singlish

Singlish a.k.a Singapore English is widely used in Singapore (haha…but of course. :p ) and you have to be very alert in order to understand what it means. At first, I had no clue (usually, my blank stare gave it away) on the meaning of the majority of the words and statements used. Thankfully, my new found friends are patient enough to explain the meaning of the commonly used Singlish.

Below are some of the words and statements that I’ve heard (the meaning is as explained to me by my new found Singaporean friends):

1. lah, leh, loh, mah, meh
These are expressions commonly used at the end of a statement or sentence. But it can’t be used all at once.
e.g. “ok lah!”

2. ang moh – refers to Caucasians
e.g. “So many ang mohs in East Coast park leh.”

3. blurblur
Meaning: not clear or can’t understand
e.g. “The ang moh talk so fast, I was blurblur mah”

4. wait long long
Meaning: it takes forever.
e.g. “So stingy, we need to wait long long for him to buy us lunch meh.”

5. busybody
Meaning: not busy or nosy.
e.g. “Kenkoy’s so busybody loh, kept talking about his client’s marriage life.”

6. eat snake
Meaning: Go gallivanting
e.g. “After training, let’s go and eat snake leh.”

7. cook yourself
Meaning: you cook your own food
e.g. “You cook yourself mah?”

8. can
Meaning: yes
e.g. “Let’s watch Shrek? Can!”

9. cannot
Meaning: no
e.g. “You go kopitiam? Cannot!”

10. borrow me
Meaning: lend me
e.g. “Borrow me money can? I’ll pay tomorrow”

Very interesting eh? You can “bring” these singlish terms with you when you visit Singapore.

Don’t wait long long, can? Aja!

10 comments

  1. -Those terms used in singlish was really annoying… but i could somehow relate myself to those terms. Indeed, I speak broken english.LOL
    – I was stuned for a while because of the singlish term “eat snake” as an alternative term for the gallivanting. LOL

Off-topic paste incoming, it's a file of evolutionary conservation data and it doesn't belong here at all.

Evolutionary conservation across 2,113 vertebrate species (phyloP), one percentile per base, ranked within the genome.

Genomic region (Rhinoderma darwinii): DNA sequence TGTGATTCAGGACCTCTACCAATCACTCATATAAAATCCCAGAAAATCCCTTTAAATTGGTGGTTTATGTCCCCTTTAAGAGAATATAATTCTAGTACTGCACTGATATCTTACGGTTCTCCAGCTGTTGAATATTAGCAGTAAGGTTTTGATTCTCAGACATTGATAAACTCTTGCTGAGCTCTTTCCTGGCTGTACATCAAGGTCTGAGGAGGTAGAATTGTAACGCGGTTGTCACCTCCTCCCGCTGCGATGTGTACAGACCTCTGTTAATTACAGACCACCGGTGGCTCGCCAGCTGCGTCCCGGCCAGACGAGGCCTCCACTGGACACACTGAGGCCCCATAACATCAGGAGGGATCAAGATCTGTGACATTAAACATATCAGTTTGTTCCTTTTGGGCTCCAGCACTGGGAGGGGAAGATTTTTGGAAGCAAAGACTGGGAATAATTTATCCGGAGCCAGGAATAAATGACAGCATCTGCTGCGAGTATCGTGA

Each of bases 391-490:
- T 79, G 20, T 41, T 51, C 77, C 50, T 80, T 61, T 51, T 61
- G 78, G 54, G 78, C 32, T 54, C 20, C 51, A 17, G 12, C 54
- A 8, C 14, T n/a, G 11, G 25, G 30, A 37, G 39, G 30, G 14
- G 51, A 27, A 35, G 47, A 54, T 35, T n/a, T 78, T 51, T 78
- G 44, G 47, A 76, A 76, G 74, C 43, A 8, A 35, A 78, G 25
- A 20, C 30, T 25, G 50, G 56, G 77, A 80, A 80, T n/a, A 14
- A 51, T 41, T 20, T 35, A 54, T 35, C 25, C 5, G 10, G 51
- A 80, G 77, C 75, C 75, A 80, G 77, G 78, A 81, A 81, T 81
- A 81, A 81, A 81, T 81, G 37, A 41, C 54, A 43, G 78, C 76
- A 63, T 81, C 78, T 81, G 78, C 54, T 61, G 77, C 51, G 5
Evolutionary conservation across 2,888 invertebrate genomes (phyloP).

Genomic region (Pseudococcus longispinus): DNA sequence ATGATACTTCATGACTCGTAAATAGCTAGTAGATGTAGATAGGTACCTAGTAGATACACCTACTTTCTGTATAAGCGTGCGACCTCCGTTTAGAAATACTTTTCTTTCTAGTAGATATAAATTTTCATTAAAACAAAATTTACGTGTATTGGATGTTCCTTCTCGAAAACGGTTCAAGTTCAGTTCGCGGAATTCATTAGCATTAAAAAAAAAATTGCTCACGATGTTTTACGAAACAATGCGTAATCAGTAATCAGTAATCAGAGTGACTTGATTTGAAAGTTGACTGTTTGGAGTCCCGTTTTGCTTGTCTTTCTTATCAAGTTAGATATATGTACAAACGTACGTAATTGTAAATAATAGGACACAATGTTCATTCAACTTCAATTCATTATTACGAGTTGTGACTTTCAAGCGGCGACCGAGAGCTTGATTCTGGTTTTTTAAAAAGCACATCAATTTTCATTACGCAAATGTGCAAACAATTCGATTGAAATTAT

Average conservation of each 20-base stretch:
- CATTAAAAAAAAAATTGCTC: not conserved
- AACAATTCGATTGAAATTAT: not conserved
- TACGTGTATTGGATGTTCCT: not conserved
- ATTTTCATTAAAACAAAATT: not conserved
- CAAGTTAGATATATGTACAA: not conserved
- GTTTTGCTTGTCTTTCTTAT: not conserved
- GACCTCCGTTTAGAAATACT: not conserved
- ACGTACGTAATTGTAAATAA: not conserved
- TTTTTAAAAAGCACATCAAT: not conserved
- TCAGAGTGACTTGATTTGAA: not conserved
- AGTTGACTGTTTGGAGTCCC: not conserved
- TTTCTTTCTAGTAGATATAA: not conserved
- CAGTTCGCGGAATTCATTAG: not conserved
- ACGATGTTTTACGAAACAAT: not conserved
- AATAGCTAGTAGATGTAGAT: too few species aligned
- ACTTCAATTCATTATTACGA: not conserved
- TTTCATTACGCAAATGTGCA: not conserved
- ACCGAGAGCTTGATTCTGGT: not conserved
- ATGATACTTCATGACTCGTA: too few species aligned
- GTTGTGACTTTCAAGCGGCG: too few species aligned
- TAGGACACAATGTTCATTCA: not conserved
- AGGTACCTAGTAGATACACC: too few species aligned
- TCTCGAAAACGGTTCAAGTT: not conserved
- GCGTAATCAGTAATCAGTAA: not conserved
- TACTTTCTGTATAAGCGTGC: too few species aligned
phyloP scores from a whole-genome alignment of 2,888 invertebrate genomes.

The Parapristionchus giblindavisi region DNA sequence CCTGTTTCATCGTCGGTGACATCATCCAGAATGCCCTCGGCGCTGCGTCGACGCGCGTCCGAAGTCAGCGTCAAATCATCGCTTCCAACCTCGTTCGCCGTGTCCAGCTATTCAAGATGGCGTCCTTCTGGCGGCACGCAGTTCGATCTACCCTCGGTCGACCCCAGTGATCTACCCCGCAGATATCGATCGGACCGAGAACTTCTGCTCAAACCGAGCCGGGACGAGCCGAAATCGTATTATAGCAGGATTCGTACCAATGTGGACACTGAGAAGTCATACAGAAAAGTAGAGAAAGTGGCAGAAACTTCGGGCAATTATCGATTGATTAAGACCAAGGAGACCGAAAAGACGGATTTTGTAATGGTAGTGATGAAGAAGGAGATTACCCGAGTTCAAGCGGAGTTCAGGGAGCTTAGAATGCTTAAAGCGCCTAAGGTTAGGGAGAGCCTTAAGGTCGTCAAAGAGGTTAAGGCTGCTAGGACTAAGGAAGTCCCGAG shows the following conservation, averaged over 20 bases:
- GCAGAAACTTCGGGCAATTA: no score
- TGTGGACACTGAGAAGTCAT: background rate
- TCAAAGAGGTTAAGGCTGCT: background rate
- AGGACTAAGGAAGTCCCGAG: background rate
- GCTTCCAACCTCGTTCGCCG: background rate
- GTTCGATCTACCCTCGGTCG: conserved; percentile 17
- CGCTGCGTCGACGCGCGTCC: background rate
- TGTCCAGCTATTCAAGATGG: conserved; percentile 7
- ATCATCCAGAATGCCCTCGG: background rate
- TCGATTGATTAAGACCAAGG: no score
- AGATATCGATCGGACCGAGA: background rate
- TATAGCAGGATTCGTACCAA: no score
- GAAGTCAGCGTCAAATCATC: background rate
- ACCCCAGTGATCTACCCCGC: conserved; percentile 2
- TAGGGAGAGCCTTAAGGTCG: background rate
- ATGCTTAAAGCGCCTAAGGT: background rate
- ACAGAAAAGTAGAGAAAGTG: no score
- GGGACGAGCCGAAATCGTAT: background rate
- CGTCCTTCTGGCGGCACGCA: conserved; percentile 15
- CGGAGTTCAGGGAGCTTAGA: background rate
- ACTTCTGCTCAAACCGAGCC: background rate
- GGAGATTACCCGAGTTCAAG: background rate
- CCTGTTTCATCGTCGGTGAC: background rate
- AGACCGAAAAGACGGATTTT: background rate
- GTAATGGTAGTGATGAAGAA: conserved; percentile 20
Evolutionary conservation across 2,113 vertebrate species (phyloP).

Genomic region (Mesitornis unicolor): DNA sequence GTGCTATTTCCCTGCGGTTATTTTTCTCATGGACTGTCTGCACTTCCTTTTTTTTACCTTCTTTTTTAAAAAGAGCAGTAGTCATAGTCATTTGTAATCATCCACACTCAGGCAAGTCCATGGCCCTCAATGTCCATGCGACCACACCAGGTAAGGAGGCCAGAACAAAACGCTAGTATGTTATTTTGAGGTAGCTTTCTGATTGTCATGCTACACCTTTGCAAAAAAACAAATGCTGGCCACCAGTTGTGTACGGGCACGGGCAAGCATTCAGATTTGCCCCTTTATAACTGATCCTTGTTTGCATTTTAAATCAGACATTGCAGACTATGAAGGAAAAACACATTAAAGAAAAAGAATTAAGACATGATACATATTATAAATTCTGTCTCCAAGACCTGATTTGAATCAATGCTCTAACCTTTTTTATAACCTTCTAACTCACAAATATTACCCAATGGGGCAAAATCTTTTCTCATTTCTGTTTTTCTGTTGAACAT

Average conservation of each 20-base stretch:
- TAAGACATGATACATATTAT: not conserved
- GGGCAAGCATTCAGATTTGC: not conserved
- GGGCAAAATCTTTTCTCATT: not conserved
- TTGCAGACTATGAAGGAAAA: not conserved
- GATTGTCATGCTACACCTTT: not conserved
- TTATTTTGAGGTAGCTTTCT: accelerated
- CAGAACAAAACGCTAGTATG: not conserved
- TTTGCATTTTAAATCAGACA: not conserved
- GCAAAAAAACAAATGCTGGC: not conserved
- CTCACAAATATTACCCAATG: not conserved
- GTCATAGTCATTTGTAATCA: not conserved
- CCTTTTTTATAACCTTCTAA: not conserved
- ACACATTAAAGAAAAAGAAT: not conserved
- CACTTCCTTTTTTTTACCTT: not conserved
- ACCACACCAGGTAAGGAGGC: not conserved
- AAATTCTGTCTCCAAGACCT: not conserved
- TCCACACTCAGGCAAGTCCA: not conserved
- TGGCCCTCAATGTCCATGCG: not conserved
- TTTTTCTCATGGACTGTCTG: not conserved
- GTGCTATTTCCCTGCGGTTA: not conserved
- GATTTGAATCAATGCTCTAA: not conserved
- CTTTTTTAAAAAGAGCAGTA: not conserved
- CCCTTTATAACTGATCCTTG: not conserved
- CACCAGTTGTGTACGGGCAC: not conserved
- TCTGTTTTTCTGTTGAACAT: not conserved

– I have here a funny sentence for the singlish terms.
    -Go and cook yourself, then I should eat snake later leh. LOL

  2. nalipatam nga inkabil tay “ay-ayah!” kabsat. hahaha… sakit ti ul kunaman… nu haan mo maawatan tay SINGLISH da ket isu da pay ti makaunget “LAH!” unayen! hahaha…

    1. @brenda is it “ay-yah”? i normally hear “ay-yoh”. LOL kinda crazy right? they will say, “you don’t know english!” but the way it’s pronounced, geez, how the hell you can grasp what they are talking about. hahaha you can’t get over the singlish experience mah? go and drink milk tea with pearl. lol

  3. … and to sum it up, at the end of the story, they will even tell you, “Ay-yah (Ay-yoh!), you cannot understand English leh. Use your bren (brain) lah. Grrr… Dumisnog ak man nu kasta classmate. hahaha..

    1. @brenda LOL there’s one instance as well when an indian told me, “you have a very thick accent, I can’t understand you… talk to my boss”…. and guess what? I was shocked and speechless… LOL and then when I spoke to the boss (who has an American, accent), our conversation was smooth and perfect! LOL

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